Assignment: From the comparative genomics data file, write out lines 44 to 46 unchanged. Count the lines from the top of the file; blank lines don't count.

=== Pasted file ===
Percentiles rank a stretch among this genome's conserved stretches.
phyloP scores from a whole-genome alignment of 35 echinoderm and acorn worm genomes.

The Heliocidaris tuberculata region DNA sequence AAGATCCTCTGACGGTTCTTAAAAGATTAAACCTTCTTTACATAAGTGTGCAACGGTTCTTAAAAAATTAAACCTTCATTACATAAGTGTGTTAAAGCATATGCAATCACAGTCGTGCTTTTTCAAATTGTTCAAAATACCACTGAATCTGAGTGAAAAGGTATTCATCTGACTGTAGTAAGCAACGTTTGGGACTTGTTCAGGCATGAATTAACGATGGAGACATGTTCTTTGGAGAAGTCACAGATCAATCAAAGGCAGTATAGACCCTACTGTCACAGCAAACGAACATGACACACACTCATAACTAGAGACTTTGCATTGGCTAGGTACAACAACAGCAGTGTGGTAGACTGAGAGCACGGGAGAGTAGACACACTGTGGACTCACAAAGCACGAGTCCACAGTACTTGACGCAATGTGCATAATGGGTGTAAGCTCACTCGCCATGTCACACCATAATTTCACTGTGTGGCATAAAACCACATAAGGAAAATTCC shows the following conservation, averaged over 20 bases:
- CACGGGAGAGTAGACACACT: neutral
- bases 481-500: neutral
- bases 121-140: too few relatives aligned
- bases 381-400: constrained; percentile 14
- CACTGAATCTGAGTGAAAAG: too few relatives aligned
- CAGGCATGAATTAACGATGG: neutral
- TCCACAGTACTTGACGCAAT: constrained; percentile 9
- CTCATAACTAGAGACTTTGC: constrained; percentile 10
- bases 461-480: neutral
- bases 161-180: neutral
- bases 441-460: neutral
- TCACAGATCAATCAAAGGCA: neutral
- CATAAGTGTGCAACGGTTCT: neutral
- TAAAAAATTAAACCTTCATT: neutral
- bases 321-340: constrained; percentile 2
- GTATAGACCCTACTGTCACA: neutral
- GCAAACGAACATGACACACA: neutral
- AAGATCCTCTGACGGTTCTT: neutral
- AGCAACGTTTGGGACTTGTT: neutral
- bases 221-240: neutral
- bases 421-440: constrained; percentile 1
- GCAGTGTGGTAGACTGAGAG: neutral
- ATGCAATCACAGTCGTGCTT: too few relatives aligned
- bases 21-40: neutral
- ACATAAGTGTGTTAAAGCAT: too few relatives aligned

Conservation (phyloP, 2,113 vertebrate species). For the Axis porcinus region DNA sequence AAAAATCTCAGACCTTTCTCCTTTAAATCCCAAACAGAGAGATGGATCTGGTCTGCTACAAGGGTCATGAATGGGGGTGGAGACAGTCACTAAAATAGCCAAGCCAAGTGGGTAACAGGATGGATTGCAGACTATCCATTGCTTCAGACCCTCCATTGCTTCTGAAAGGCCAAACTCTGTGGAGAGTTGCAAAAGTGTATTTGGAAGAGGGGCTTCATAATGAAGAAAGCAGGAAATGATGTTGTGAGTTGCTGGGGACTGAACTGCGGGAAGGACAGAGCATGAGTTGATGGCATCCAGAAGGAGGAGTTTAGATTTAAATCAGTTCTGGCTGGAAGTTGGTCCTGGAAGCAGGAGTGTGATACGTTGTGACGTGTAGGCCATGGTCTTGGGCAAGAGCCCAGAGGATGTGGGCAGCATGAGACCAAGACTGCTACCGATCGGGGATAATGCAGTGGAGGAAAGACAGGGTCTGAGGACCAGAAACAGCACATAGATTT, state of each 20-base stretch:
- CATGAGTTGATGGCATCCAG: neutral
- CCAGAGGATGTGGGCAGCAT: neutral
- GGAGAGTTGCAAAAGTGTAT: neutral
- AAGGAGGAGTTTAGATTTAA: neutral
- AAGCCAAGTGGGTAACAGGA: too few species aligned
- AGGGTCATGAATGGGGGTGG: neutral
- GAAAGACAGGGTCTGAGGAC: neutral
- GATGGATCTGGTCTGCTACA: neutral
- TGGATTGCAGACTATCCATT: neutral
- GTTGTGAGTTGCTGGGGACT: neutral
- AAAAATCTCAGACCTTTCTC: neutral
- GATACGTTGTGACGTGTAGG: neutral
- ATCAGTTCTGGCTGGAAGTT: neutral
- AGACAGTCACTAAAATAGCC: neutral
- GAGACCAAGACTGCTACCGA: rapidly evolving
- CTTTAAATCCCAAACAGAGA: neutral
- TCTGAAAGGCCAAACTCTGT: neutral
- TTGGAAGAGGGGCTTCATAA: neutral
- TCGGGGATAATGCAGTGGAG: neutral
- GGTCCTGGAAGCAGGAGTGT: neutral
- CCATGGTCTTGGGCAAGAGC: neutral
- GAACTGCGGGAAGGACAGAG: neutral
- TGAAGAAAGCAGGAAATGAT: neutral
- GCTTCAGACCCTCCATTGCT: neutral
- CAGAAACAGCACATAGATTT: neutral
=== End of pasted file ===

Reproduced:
- GAGACCAAGACTGCTACCGA: rapidly evolving
- CTTTAAATCCCAAACAGAGA: neutral
- TCTGAAAGGCCAAACTCTGT: neutral